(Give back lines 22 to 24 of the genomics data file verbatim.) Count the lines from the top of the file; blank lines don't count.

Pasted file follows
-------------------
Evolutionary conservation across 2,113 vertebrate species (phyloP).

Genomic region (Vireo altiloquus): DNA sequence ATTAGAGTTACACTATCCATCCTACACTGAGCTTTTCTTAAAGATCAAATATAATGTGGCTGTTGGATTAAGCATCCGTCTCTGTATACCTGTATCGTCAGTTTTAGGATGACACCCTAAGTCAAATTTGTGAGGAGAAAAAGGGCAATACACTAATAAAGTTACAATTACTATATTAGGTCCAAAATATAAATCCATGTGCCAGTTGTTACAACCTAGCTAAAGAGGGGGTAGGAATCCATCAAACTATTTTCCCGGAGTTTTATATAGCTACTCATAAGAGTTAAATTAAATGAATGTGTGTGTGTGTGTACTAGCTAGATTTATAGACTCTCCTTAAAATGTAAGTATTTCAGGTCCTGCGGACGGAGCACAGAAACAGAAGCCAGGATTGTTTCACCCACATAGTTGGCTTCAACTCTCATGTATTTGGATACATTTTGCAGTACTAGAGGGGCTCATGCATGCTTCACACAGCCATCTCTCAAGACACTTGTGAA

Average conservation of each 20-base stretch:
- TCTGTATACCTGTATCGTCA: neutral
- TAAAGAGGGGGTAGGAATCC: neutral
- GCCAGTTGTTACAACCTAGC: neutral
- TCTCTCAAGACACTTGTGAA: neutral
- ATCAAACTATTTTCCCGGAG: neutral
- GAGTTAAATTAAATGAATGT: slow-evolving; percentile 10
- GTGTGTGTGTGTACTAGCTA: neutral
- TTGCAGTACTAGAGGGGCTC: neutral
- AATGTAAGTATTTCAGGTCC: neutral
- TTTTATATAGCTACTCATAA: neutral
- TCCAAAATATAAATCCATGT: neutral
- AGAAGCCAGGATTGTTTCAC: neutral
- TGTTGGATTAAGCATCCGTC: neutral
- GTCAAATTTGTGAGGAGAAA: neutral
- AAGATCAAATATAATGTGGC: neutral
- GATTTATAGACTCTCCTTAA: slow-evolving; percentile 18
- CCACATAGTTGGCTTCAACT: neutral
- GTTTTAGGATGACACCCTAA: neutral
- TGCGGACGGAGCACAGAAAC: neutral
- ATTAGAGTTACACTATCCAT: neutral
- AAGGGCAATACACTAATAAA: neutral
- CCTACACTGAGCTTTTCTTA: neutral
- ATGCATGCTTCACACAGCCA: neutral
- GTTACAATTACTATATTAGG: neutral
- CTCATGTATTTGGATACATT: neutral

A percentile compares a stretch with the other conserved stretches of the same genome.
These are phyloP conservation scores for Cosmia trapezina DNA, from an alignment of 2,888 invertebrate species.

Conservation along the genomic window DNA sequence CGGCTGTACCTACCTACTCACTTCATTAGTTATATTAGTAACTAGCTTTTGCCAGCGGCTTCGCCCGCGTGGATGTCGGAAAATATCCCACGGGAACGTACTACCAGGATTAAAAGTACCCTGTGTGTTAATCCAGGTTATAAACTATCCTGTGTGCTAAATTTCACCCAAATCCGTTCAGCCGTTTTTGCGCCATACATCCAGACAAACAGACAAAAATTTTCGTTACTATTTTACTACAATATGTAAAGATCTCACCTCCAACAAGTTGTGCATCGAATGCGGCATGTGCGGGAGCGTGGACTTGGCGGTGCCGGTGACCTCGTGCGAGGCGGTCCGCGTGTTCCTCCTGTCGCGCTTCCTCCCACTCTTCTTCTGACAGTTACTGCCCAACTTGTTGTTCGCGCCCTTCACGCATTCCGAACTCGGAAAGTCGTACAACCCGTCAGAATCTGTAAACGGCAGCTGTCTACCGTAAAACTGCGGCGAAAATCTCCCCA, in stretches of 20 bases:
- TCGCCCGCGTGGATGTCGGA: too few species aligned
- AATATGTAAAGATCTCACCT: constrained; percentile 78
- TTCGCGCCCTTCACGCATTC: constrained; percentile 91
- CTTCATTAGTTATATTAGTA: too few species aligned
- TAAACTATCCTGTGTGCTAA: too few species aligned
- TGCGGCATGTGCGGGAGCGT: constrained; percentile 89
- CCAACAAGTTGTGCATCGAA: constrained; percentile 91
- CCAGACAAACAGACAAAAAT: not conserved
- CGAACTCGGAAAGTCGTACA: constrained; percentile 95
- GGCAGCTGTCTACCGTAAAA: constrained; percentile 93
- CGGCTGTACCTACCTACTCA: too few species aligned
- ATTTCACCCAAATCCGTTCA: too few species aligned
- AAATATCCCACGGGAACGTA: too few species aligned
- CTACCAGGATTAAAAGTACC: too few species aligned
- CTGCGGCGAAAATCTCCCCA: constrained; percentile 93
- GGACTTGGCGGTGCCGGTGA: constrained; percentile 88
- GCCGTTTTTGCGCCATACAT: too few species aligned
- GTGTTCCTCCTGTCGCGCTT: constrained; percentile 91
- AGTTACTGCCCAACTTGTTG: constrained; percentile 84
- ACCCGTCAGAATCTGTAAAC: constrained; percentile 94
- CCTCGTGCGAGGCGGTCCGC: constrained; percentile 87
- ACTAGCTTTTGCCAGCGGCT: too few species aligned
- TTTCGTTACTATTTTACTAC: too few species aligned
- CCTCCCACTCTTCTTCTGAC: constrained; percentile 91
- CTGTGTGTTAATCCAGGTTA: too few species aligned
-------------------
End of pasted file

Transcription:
- TGCGGACGGAGCACAGAAAC: neutral
- ATTAGAGTTACACTATCCAT: neutral
- AAGGGCAATACACTAATAAA: neutral